Last weekend, most European countries switched back from Daylight Saving Time by moving back their clocks by one hour. People in the United States will do the same on November 2.
All modern software solutions adjust the time automatically. However, it turns out that the process of changing the time is not easy enough for the end-users.
When I woke up last Sunday, the first thing I did was to check the time. Even though I knew that my iPhone adjusts the time on its own, I still had little doubts if it really does. I remembered the famous iPhone bug which caused the alarm to ring one hour late.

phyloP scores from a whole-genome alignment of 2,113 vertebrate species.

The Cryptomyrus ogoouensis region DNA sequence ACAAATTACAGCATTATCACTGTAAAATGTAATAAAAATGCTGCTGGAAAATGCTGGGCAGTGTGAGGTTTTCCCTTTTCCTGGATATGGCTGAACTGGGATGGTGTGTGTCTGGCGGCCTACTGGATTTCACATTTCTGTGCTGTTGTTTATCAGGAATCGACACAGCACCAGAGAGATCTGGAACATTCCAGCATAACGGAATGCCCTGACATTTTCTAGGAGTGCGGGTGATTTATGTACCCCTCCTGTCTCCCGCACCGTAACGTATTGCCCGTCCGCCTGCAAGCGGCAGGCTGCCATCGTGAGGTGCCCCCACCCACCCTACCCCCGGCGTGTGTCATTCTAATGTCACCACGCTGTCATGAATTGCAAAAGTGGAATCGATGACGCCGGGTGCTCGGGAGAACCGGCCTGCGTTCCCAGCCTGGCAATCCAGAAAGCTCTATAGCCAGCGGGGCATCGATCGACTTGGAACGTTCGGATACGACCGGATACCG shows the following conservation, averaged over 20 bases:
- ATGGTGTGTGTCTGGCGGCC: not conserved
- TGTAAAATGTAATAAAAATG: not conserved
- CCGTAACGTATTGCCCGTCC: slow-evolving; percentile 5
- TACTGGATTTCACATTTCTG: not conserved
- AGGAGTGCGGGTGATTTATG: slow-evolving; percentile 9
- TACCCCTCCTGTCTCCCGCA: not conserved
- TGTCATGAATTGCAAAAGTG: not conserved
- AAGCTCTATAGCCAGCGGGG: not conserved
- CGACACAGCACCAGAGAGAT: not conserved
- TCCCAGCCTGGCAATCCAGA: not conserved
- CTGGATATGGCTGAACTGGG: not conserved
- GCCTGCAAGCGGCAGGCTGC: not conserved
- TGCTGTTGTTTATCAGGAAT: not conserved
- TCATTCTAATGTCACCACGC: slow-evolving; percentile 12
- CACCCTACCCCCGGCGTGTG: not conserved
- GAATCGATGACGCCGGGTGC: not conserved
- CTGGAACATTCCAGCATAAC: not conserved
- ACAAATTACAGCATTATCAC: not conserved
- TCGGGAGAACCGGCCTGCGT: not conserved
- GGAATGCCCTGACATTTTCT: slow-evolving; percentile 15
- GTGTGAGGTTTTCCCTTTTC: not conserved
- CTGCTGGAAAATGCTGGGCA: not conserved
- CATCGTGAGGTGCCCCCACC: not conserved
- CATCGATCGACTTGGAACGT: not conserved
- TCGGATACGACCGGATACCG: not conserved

And on that Sunday morning, my iPhone did not tell me that it actually moved back the clock by one hour.
So I opened my Mac to make sure the time is correct. But how should I know that the time on OS X is also properly adjusted? Same as the iPhone, my Mac didn’t even mention the fact of updating the system clock.
I ended up opening Google and searching for “time in Poland”. Gotcha! I could finally confirm that my iPhone and my Mac actually display the correctly adjusted time.
It’s really surprising that such user-oriented products as iPhone and Mac do not tell the obvious. One simple message confirming the time change would effectively prevent the users from getting confused.